We seeke to knowe, and how therewith to doe;
But that whereby we reason, live and be,
Within our selves, we strangers are thereto.
We seeke to know the mouing of each spheare,
And the strange cause of th' ebs and flouds of Nile;
But of that clocke within our breasts we beare,
The subtill motions we forget the while.
We that acquaint our selves with every Zoane
And passe both Tropikes and behold the Poles,
When we come home, are to our selves unknown,
And unacquainted still with our owne Soules.
We study Speech but others we perswade;
We leech-craft learne, but others cure with it;
We interpret lawes, which other men have have,
But reade not those which in our hearts are writ.
Is it because the minde is like the eye,
Through which it gathers knowledge by degrees —
Whose rayes reflect not, but spread outwardly:
Not seeing it selfe when other things it sees?
No, doubtlesse; for the mind can backward cast
Upon her selfe, her vnderunderstandingt;
But she is so corrupt, and so defac't,
As her owne image doth her selfe affright.
As in the fable of the Lady faire,
Which for her lust was turnd into a cow;
When thirstie to a streame she did repaire,
And saw her selfe transform'd she wist not how:
At first she startles, then she stands amaz'd,
At last with terror she from thence doth flye;
And loathes the watry glasse wherein she gaz'd,
And shunnes it still, though she for thirst doe die:
Even so Man's Soule which did God's image beare,
And was at first faire, good, and spotless pure;
Since with her sinnes her beauties blotted were,
Doth of all sights her owne sight least endure:
For even at first reflection she espies,
Such strange chimeraes, and such monsters there;
Such toyes, such antikes, and such vanities
As she retires, and shrinkes for shame and feare.
And as the man loves least at home to bee,
That hath a sluttish house haunted with spirits;
So she, impatient her own faults to see,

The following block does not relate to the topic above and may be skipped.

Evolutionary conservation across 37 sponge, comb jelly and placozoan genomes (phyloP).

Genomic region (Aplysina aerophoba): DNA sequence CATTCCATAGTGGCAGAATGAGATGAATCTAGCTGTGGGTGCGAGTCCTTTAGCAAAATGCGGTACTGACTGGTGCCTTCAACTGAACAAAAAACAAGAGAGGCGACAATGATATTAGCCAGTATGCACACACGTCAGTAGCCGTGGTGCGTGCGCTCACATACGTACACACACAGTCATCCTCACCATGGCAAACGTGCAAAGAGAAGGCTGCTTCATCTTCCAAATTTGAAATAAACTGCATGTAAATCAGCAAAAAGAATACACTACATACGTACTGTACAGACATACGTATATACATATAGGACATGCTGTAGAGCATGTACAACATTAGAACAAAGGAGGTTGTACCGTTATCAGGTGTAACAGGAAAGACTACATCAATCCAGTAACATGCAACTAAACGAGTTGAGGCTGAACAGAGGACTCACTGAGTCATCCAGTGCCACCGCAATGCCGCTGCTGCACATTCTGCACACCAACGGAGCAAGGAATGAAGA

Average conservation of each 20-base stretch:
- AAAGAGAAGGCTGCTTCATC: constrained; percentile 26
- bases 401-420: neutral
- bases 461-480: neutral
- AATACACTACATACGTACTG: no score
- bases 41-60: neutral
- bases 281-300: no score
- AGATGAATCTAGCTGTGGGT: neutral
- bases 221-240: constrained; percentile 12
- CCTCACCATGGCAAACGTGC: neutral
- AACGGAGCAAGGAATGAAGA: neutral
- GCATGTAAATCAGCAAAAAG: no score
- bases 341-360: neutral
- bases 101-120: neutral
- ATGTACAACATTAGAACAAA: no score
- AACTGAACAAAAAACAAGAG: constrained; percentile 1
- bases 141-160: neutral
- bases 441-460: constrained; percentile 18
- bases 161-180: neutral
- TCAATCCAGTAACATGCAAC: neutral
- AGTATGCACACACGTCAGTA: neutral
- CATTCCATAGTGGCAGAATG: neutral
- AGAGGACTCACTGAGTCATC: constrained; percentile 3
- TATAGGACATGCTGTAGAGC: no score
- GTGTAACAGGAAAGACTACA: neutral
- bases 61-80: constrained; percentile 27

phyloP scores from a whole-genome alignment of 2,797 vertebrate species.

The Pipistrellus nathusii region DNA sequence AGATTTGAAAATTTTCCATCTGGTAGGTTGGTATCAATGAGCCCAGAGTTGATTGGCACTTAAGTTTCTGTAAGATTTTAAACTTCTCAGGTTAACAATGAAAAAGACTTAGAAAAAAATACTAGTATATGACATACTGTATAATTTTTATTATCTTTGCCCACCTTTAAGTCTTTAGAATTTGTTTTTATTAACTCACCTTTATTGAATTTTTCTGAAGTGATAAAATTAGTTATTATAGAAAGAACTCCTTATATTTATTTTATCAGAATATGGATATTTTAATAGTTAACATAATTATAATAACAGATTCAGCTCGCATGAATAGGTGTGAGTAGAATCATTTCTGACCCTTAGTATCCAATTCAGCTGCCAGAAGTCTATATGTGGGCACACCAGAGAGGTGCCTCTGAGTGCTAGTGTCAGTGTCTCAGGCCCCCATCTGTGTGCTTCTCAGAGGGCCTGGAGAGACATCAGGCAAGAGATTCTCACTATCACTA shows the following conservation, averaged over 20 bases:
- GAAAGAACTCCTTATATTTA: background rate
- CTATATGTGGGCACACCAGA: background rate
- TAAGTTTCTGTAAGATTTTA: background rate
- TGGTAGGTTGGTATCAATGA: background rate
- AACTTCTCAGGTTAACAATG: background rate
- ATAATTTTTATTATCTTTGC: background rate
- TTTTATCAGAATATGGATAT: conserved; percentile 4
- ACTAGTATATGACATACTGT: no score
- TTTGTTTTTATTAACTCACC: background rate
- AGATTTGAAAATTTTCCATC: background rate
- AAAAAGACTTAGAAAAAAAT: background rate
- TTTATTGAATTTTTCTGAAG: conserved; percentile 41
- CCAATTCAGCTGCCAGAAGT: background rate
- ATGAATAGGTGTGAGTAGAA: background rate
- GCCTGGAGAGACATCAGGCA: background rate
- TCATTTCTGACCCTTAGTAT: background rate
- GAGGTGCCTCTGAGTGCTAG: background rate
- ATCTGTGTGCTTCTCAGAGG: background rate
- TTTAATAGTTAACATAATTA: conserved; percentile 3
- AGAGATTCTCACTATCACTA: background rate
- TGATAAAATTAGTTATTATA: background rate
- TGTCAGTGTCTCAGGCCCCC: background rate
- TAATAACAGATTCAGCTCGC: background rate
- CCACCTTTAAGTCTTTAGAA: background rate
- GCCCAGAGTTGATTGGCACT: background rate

Turns from her selfe and in strange things delites.
For this few know themselves merchants broke
View their estate with discontent and paine;
And seas are troubled when they doe revoke
Their flowing waves into themselues againe.
And while the face of outward things we find,
Pleasing and faire, agreeable and sweet;
These things transport, and carry out the mind,
That with her selfe her selfe never meet.
Yet if Affliction once her warres begin,
And threat the feebler Sense with sword and fire;
The Minde contracts her selfe and shrinketh in,
And to her selfe she gladly doth retire:
As Spiders toucht, seek their webs inmost part;
As bees in stormes unto hives returne;
As bloud in danger gathers to the heart;
As men seek towns, when foes the country burn.
If aught can teach vs aught, Afflictions lookes,
(Making vs looke into oure selves so neere,)
Teach vs to know our selves beyond all bookes,
Or all the learned Schooles that ever were.
This mistresse lately pluckt me by the eare,
And many a golden lesson hath me taught;
Hath made my Senses quicke, and Reason cleare,
Reform'd my Will and rectifide my Thought.
So doe the winds and thunders cleanse the ayre;
So working lees settle and purge the wine;
So lop't and pruned trees doe flourish faire;
So doth the fire the drossie gold refine.
Neither Minerva nor the learned Muse,
Nor rules of Art, nor precepts of the wise;
Could in my braine those beames of skill infuse,
As but the glance of this Dame's angry eyes.
She within lists my ranging minde hath brought,
That now beyond my selfe I list not goe;
My selfe am center of my circling thought,
Only my selfe I studie, learne, and know.
I know my bodie's of so fraile a kind,
As force without, feavers within can kill;
I know the heauenly nature of my minde,
But 'tis corrupted both in wit and will:
I know my Soule hath power to know all things,
Yet is she blinde and ignorant in all;
I know I am one of Nature's little kings,
Yet to the least and vilest things am thrall.
I know my life's a paine and but a span,
I know my Sense is mockt with every thing:
And to conclude, I know myself a Man,
Which is a proud, and yet a wretched thing.